REMOTE COLLABORATION AND EVIDENCE-BASED CARE

 

 

·       For this assessment, you are a presenter. References: Cite at least three professional or scholarly sources of evidence to support the assertions you make in your video. Include additional properly cited references as necessary to support your statements.

·       APA reference page: Submit a correctly formatted APA reference page that shows all the sources you used to create and deliver your video. Be sure to format the reference page according to current APA style.

·       

1.Propose an evidence-based care plan that you believe will improve the safety and outcomes of the patient in Remote Collaboration on Evidence-Based Care media scenario. explain the ways in which an evidence-based practice model was used to help develop the care plan for

2.Discuss the ways in which an EBP model and relevant evidence helped you to develop and make decision about the plan you proposed.

3. Apply an evidence-based practice model to address a practice issue. Explain the ways in which an EBP model was used to help develop the care plan. Plan care based on the best available evidence. Propose an evidence-based care plan to improve the safety and outcomes for a patient. Reflect on which evidence was most relevant and useful when making decisions regarding the care plan

4. identify benefits and strategies to mitigate the challenges of interdisciplinary collaboration to plan care within the context of a remote team identifying the benefits of the remote collaboration in the scenario, as well as discuss strategies you found in the literature or best practices that could help mitigate or overcome one or more of the collaboration challenges you observed in the scenario

 

Care media scenario

Dr. Copeland: Nurse, can you give me an update on Caitlynn? I know she’s two years old and she’s been admitted for pneumonia. Does she have any history of breathing problems?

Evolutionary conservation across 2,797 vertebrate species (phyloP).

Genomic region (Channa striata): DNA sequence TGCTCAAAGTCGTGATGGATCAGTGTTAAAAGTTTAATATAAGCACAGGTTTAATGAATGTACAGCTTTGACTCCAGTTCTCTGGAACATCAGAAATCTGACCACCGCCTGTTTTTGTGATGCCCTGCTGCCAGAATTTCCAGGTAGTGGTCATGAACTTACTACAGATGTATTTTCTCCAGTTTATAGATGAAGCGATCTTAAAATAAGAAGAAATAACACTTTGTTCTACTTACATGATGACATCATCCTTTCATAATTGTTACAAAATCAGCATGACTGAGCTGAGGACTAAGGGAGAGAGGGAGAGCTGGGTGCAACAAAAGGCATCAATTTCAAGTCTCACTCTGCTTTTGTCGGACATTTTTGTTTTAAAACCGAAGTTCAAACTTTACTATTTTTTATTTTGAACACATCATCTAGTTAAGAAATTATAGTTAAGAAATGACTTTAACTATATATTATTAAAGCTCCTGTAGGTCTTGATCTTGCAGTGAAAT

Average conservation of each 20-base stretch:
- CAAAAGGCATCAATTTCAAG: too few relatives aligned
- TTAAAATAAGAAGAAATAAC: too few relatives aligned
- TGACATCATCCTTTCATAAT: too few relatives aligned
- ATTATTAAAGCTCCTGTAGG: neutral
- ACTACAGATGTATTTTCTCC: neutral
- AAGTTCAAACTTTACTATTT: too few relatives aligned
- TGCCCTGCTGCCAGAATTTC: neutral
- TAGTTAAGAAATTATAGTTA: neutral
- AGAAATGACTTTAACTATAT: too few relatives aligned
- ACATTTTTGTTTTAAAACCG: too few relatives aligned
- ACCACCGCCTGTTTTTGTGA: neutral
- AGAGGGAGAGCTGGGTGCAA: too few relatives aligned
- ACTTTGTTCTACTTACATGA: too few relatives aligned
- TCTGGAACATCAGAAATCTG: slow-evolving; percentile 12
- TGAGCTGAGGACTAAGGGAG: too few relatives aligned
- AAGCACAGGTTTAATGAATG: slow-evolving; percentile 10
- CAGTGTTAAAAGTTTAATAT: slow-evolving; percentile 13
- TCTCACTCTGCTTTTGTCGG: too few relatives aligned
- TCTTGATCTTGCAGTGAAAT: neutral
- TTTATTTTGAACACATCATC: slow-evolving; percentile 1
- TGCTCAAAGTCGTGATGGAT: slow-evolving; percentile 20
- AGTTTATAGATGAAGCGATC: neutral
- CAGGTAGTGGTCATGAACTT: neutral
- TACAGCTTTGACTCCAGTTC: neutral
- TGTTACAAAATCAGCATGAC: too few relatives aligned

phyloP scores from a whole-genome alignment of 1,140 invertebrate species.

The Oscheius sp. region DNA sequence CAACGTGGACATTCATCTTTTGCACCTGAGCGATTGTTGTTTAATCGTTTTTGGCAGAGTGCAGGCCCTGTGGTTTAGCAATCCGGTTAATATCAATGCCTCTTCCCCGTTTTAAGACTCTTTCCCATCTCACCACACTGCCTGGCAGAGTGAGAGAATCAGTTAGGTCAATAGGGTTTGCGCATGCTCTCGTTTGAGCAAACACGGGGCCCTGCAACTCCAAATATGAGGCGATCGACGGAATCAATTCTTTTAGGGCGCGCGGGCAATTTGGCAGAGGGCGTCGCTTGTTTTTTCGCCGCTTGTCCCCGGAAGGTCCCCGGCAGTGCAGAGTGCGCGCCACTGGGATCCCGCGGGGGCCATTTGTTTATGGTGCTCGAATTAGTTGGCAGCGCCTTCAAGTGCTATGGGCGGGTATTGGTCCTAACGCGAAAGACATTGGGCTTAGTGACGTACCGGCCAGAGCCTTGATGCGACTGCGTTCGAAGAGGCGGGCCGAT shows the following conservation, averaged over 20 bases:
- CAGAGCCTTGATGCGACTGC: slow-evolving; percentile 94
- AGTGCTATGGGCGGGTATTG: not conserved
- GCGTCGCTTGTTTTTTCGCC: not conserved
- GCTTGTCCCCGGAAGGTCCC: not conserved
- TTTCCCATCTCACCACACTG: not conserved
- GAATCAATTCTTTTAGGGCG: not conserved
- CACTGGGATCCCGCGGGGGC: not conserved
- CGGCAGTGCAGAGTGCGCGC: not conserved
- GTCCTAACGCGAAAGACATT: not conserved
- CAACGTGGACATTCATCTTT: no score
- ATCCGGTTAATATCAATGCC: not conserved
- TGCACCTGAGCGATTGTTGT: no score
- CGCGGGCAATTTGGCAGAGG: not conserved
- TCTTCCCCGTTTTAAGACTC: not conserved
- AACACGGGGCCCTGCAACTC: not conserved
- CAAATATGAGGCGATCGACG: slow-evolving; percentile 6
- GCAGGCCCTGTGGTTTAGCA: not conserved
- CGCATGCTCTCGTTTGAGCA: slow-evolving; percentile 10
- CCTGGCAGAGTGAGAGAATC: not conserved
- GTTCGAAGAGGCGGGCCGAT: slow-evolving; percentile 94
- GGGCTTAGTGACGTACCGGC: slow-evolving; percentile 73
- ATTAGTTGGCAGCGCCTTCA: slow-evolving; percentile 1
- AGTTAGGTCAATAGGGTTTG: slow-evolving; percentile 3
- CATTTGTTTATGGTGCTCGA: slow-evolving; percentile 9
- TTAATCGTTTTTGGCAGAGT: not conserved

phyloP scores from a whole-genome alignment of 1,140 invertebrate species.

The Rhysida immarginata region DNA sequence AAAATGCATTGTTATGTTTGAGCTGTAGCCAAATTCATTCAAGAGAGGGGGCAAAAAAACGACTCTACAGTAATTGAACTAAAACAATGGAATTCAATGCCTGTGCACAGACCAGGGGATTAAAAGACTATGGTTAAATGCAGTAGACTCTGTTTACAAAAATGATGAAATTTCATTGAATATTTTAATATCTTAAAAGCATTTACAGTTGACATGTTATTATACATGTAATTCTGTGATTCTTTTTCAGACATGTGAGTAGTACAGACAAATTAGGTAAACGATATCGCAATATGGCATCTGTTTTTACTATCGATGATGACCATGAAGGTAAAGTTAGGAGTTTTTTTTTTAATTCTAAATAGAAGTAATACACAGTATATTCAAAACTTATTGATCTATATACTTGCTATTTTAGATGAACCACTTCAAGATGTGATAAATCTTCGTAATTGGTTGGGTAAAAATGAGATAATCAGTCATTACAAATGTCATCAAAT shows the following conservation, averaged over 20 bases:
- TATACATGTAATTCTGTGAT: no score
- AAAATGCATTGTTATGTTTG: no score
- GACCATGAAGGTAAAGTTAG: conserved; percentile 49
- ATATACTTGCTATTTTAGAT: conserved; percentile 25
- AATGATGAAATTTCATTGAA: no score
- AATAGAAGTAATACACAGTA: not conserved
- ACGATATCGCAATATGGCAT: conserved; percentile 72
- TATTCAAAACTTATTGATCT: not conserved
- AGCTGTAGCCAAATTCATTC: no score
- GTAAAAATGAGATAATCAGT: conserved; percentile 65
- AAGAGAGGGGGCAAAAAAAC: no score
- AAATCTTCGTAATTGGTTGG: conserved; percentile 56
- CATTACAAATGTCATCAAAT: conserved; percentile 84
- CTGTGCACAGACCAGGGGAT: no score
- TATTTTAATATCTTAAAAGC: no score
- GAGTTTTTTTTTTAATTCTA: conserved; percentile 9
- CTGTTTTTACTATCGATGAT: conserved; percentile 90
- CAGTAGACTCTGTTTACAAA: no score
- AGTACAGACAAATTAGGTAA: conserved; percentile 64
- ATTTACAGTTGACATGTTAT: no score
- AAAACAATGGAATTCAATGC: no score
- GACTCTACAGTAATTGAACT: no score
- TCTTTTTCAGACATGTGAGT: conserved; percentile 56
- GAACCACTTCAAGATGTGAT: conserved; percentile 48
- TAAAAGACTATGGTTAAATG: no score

Virginia Anderson: Yes, this is her second admission for pneumonia in the last six months. She had a meconium ileus at birth.

Dr. Copeland: All right. Is she presenting with any other symptoms?

Virginia Anderson: She has decreased breath sounds at the right bases and rhonchi scattered in the upper lobes. Respirations are 32 and shallow with a temp of 101.

Dr. Copeland: What have we done for her so far?

Virginia Anderson: The respiratory therapist administered nebulized aerosol and chest physiotherapy. After the aerosol she had thick secretions.

Dr. Copeland: I see her weight is 20.7 pounds, and there’s been some decreased subcutaneous tissue observed in her extremities?

Virginia Anderson: Correct. I noticed this too, so she might have some malabsorption of nutrients.

Dr. Copeland: Have we done a sweat chloride test yet?

Virginia Anderson: Yes, and the results were 65 milliequivalents per liter. Also, the mother reports that when she kisses her, she tastes salty.

Dr. Copeland: All right. Well, I think it’s fair to say we might be dealing with cystic fibrosis here. Let’s get her started on an IV with piperacillin, and keep an eye on her temperature.

Dr. Copeland: Let’s talk about Caitlynn Bergan. Her mother, uh, [checks notes] Janice, has been informed of her diagnosis. I didn’t realize this when she first came in, but she doesn’t live in Valley City; she’s in McHenry.

Rebecca Helgo: That’s a tough drive during winter. They’re over an hour away, aren’t they?

Dr. Copeland: That’s right. It was a toss-up between coming here or going to Jamestown, but I guess the father — Doug — thought Valley City was the better choice. Anyway, I’ve put her on Pancrease enzymes and we’ll be recommending a high-protein, extra-calorie diet along with the fat-soluble vitamins — A, D, E, and K. I’ll update her pediatrician on her condition, and order dornase alfa. Let’s see how she does with the breathing treatments. How are those going?